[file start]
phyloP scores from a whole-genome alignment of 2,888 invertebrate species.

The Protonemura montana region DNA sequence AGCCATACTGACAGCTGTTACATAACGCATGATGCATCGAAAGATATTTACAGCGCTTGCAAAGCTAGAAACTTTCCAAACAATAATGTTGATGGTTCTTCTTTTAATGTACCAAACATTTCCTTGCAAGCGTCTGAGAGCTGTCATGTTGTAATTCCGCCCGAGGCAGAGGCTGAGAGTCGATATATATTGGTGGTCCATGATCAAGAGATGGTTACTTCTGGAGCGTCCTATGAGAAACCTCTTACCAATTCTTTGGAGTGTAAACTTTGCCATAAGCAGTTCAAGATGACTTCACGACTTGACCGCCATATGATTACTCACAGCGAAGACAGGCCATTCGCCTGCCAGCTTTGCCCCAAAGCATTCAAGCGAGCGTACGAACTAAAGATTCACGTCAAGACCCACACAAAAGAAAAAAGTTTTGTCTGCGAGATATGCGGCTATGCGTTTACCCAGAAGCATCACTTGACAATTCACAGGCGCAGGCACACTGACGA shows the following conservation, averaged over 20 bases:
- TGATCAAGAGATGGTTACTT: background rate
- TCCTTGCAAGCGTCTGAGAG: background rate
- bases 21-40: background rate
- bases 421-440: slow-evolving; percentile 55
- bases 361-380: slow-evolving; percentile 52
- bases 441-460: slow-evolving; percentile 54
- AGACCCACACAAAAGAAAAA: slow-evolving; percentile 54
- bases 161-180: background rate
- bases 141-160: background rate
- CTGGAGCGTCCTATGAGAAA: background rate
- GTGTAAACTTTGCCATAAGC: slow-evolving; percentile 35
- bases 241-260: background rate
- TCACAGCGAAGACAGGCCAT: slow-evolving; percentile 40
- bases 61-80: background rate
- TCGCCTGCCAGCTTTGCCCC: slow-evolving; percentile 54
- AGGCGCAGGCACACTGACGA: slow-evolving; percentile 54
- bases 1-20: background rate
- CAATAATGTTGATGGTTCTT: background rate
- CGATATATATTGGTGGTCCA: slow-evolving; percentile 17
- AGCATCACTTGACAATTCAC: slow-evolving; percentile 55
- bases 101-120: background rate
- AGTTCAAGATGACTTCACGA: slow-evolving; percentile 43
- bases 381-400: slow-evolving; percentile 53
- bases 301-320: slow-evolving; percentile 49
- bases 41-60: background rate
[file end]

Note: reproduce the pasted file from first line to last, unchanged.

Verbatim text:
phyloP scores from a whole-genome alignment of 2,888 invertebrate species.

The Protonemura montana region DNA sequence AGCCATACTGACAGCTGTTACATAACGCATGATGCATCGAAAGATATTTACAGCGCTTGCAAAGCTAGAAACTTTCCAAACAATAATGTTGATGGTTCTTCTTTTAATGTACCAAACATTTCCTTGCAAGCGTCTGAGAGCTGTCATGTTGTAATTCCGCCCGAGGCAGAGGCTGAGAGTCGATATATATTGGTGGTCCATGATCAAGAGATGGTTACTTCTGGAGCGTCCTATGAGAAACCTCTTACCAATTCTTTGGAGTGTAAACTTTGCCATAAGCAGTTCAAGATGACTTCACGACTTGACCGCCATATGATTACTCACAGCGAAGACAGGCCATTCGCCTGCCAGCTTTGCCCCAAAGCATTCAAGCGAGCGTACGAACTAAAGATTCACGTCAAGACCCACACAAAAGAAAAAAGTTTTGTCTGCGAGATATGCGGCTATGCGTTTACCCAGAAGCATCACTTGACAATTCACAGGCGCAGGCACACTGACGA shows the following conservation, averaged over 20 bases:
- TGATCAAGAGATGGTTACTT: background rate
- TCCTTGCAAGCGTCTGAGAG: background rate
- bases 21-40: background rate
- bases 421-440: slow-evolving; percentile 55
- bases 361-380: slow-evolving; percentile 52
- bases 441-460: slow-evolving; percentile 54
- AGACCCACACAAAAGAAAAA: slow-evolving; percentile 54
- bases 161-180: background rate
- bases 141-160: background rate
- CTGGAGCGTCCTATGAGAAA: background rate
- GTGTAAACTTTGCCATAAGC: slow-evolving; percentile 35
- bases 241-260: background rate
- TCACAGCGAAGACAGGCCAT: slow-evolving; percentile 40
- bases 61-80: background rate
- TCGCCTGCCAGCTTTGCCCC: slow-evolving; percentile 54
- AGGCGCAGGCACACTGACGA: slow-evolving; percentile 54
- bases 1-20: background rate
- CAATAATGTTGATGGTTCTT: background rate
- CGATATATATTGGTGGTCCA: slow-evolving; percentile 17
- AGCATCACTTGACAATTCAC: slow-evolving; percentile 55
- bases 101-120: background rate
- AGTTCAAGATGACTTCACGA: slow-evolving; percentile 43
- bases 381-400: slow-evolving; percentile 53
- bases 301-320: slow-evolving; percentile 49
- bases 41-60: background rate